Would You Pay More For Gas To Fix Local Roads?

By Corinne Rose

January 3, 2013 Updated Jan 3, 2013 at 6:20 PM EST

FORT WAYNE, Ind. (www.incnow.tv) -- Would you pay more for gas if it generated money to fix roads where you live?

Eighteen cents of every gallon of gas you put in your car pays for road repairs and projects where you live.

But because the price of gas has gone up and vehicles have become more fuel efficient, the city of Fort Wayne is facing tens of millions of dollars in budget shortfalls to pay for projects that need to be done in 2013 and beyond.

A city spokesman says the investment is needed for residents' quality of life as well as having the infrastructure in place to attract and retain businesses.

"Major projects such as widening a road, expanding a road, or something as simple as concrete improvement or resurfacing or making upgrades in neighborhoods," says John Perlich.

The city will lobby the state legislature to consider raising the gas tax and diverting $140 million from the state police and BMV so towns across the state can pay for road repairs.

We took the question right to the people who are pumping their gas and asked them if they would be willing to pay more for a gallon of gas to be able to fix the roads in the community.

"They do a lot of rewards where you can get dollars off anyway, so I think if you raise it, it still will be a little bit cheaper because you can still use your rewards cards at a lot of the gas stations," says Denisha Beachem of Fort Wayne.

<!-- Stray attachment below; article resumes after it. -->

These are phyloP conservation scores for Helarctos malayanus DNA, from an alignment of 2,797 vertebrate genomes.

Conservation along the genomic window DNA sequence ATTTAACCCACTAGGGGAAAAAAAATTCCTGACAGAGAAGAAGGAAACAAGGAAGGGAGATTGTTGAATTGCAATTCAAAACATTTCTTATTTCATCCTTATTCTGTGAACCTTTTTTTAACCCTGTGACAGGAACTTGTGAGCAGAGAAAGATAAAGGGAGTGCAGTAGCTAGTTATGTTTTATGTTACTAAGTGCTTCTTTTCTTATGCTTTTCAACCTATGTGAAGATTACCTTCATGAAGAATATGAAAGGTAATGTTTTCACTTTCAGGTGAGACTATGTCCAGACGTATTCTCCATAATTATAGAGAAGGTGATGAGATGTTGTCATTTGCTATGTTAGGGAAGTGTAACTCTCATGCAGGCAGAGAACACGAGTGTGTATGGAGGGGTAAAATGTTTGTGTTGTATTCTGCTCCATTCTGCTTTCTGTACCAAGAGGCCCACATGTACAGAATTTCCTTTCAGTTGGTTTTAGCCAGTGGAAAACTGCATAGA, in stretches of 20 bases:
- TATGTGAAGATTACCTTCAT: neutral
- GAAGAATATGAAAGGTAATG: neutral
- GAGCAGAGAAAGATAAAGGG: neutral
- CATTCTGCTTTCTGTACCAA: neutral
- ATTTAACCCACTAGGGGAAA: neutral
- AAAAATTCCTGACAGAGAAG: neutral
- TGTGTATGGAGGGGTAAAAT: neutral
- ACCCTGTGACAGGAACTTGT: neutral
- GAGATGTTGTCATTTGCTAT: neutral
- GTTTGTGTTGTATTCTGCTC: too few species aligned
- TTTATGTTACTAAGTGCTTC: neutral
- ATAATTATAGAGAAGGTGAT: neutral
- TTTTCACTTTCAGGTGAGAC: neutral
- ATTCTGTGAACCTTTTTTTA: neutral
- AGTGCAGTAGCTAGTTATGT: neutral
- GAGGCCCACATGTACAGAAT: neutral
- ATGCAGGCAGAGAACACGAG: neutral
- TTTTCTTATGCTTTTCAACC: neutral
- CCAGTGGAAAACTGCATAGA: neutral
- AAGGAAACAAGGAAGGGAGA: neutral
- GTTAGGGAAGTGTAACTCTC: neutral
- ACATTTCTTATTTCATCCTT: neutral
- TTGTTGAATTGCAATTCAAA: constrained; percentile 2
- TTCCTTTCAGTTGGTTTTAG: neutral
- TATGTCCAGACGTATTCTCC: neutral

But Greg Cummings says, "Coming from the airport, say, all the way downtown, I mean, some of those roads between here and there are just awful. And, you know, first impressions are everything. But to raise the gas price to do it? No, I don't think so. I think there's other ways they could do it. And like I said, the Legacy Fund would be a start."

But the Light Lease Legacy Fund has strict criteria for ways that money can be spent, and road projects do not qualify.

The general assembly convenes Monday. So far, no legislator has committed to authoring a bill to raise the gas tax.

If there's no extra money, the city will have to reprioritize its projects for this year.




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